Just imagine the transformation in attitude and outcome if instead of writing a vision statement, you did a little “visioning”.
I’m on a short break this week, but I’ve been party to a whole lot of vision talk lately so here’s one from the archives that might help shine a slightly different light on the whole vision thing. I hope you enjoy it and I’ll see you next week with a question about the intersection of brand and marketing.
What is vision?
It may see like a “no brainer” question, after all we know what vision is – that point on the horizon we’re trying to reach. But a workshop this past week made me think a bit more laterally about the question.
Common understanding has vision as the lynchpin statement for the future of the aspiration for the organisation, one that inspires the troops and gets everyone headed off in the same direction. In practice it is more often than not a committee created collection of tired words strung together into a statement that languishes in the first few pages of the strategic plan.
Let’s face it – vision statements have become a bit tired. More “have to do” than “want to do”, you can almost hear the collective groans whenever the topic comes up. So why is something that is supposed to be inspiring so – well, not?
While I was mulling over the whole vision question thing, along came a great article from Inc perfectly timed to shed new light. It’s worth grabbing a cup of whatever you fancy and taking the five minutes to read it.
To begin they talk about “visioning” as the way you get to vision.
“What is a vision? It’s not as mystical or out there as it sounds. A vision, quite simply, is a picture of what success will be at a particular time in the future. It encompasses answers to an array of questions: What does our organization look like? How big is it? What are we famous for? Why does anyone care about what we do? How do people who work here feel about their jobs? How do I, as the founder, feel about the business? What’s my role in it? Complete the visioning process, and you’ll have a clearly articulated end for your organization—something that won’t change every time the market or your mood shifts.”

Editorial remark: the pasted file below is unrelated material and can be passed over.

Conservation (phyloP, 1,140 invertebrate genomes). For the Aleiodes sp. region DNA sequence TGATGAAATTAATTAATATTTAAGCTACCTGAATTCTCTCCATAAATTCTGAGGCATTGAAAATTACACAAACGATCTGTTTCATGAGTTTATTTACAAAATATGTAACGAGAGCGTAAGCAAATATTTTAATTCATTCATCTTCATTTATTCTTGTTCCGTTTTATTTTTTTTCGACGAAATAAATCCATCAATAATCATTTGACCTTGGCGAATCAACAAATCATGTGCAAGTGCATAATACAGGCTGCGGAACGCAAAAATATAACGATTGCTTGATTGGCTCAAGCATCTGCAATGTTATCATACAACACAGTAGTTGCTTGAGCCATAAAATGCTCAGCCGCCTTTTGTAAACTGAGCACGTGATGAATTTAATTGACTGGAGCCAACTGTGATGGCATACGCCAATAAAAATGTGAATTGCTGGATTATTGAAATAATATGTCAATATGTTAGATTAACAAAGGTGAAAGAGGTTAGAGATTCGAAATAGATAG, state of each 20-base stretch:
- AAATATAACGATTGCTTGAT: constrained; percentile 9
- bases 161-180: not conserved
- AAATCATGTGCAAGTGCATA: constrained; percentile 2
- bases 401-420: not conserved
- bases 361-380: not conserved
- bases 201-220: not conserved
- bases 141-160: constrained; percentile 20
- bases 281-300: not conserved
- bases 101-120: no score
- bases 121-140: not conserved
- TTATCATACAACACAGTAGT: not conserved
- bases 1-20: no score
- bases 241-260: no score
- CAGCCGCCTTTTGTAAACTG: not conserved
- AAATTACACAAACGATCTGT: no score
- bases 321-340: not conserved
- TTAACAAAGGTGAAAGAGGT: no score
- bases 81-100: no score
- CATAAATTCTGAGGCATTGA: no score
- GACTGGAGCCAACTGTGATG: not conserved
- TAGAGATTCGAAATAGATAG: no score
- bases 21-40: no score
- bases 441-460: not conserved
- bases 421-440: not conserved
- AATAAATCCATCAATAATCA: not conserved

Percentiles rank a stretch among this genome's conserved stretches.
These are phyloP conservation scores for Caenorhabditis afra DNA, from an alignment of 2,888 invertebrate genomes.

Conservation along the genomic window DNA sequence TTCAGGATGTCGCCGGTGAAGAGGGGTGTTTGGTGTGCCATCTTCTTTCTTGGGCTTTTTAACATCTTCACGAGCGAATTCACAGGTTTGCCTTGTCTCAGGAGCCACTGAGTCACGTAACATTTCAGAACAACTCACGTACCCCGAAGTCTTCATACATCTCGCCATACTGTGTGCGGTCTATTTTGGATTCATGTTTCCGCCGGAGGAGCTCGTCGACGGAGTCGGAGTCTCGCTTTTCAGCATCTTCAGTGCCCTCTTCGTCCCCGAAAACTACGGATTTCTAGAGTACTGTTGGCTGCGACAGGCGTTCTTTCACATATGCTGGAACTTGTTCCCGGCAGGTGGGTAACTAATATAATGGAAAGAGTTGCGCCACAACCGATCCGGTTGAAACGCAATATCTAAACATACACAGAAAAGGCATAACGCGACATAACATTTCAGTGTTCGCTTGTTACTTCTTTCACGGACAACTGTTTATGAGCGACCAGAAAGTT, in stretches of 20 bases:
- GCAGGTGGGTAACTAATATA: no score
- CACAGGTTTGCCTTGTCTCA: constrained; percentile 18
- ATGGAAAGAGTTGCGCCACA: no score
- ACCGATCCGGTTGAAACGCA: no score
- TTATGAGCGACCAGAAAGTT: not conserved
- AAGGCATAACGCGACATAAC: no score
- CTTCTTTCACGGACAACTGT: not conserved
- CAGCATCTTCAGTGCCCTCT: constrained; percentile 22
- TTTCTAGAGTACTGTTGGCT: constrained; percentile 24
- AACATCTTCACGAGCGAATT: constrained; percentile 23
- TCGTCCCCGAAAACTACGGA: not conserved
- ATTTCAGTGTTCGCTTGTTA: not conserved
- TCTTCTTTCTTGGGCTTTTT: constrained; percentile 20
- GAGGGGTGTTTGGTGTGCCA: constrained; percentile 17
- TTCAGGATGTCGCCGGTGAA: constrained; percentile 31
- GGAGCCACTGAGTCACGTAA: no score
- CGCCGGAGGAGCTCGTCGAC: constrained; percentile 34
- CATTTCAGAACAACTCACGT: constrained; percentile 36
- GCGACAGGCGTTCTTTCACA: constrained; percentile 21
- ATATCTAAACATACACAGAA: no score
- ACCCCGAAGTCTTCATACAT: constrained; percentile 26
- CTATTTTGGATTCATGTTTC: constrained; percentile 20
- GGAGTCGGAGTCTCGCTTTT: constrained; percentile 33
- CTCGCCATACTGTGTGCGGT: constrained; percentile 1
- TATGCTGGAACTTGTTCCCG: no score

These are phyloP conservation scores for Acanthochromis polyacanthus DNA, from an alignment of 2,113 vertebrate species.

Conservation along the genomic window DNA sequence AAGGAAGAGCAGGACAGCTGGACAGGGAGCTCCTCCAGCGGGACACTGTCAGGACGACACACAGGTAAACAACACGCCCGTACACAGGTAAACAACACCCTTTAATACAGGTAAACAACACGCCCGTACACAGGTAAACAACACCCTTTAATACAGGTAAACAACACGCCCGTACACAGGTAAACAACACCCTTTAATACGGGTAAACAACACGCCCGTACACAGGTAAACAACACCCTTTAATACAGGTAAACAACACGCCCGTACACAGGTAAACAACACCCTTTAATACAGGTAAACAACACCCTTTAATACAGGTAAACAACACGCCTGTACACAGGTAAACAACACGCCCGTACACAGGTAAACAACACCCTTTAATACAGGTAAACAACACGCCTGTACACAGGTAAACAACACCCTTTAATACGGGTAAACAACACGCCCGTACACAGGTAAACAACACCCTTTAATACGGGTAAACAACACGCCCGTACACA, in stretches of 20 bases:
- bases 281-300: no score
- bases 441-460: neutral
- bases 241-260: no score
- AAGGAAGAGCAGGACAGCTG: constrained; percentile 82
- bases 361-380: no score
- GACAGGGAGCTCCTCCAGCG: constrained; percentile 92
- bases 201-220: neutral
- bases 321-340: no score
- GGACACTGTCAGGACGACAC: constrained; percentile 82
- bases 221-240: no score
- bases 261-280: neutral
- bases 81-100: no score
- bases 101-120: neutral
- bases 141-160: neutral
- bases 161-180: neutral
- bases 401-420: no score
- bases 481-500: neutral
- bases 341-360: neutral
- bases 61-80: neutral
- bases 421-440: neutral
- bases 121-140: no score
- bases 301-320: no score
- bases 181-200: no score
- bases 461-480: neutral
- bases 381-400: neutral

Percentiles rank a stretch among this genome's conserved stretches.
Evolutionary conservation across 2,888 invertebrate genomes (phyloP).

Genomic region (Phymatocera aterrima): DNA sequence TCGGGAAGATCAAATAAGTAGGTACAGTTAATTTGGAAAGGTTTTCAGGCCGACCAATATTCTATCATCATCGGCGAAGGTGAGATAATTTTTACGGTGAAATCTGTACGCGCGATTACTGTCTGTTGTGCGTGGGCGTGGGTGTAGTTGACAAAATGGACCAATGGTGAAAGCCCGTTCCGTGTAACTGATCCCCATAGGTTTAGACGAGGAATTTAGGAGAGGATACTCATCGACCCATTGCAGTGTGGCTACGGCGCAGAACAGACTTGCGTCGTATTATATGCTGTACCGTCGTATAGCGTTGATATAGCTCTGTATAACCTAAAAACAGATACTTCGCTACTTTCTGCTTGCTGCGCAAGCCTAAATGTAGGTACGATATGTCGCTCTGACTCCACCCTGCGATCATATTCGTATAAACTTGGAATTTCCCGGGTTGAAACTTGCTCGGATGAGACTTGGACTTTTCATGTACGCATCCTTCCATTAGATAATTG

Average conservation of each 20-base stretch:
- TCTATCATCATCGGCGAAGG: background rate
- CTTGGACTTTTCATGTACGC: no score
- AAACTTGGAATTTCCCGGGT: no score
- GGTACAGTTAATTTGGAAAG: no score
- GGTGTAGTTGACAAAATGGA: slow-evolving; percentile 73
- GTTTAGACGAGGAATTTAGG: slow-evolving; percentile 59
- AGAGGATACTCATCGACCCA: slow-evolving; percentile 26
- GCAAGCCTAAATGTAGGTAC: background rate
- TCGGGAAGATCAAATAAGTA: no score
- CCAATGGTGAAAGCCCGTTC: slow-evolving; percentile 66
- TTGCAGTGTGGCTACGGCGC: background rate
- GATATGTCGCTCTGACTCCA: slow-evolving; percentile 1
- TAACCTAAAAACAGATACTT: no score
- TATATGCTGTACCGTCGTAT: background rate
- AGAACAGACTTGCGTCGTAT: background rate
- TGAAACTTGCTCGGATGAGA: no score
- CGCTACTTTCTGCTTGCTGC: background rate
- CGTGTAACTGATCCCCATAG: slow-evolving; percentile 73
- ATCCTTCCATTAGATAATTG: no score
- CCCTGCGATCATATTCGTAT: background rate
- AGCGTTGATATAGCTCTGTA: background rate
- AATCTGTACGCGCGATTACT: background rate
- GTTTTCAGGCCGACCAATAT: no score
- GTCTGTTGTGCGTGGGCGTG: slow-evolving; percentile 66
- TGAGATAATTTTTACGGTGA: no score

The word “visioning” itself changes the tone of what you are doing. Step aside from the fact it isn’t a “proper” word and imagine for a moment that you had a “visioning session” instead of a “vision session.” Aside from conjuring up thoughts of 60’s flower power and all it entailed, I suspect people would come more open to exploration of ideas, with more energy and enthusiasm. There is a collaborative element suggested by visioning – something to be done together as a team – a process that will be as engaging as you’d hope the outcome to be.
One of the other great points in the article was that visions don’t have to just be for the company. You can apply them to any divisions, projects or initiatives within the organisation as well. Nested underneath the “cathedral” of a corporate vision, these supporting visions are a great tool for also moving those things forward.
But for me the kicker was the idea that you can get a good start on a visioning process in
30 minutes! For anyone who has survived one or even two day vision sessions, that is a transformational concept (and yes this from someone who runs them). Again from the article:
“I can already see the eyes rolling. A half-hour to write a future for my entire organization? What about gathering the appropriate data, consulting with experts, assessing the big trends and the leading economic indicators? Good questions, but to get going, you don’t need any of that. Why? Though we spend most of our work lives responding to problems and opportunities as the world presents them to us, visioning comes from the inside out. It’s about what you believe, what gets you excited, what you truly want to accomplish.”
That last line is worth repeating because it is the heart of vision that so often gets lost along the way… “…visioning comes from the inside out. It’s about what you believe, what gets you excited, what you truly want to accomplish.” YES YES YES indeed.
So why are you still here… you’ve got some visioning things to do!
See you next week.
Michel is an independent brand analyst dedicated to helping organisations make promises they can keep and keep the promises they make – with a strong, resilient organisation as the result. She publishes a blog at michelhogan.com. You can follow Michel on Twitter @michelhogan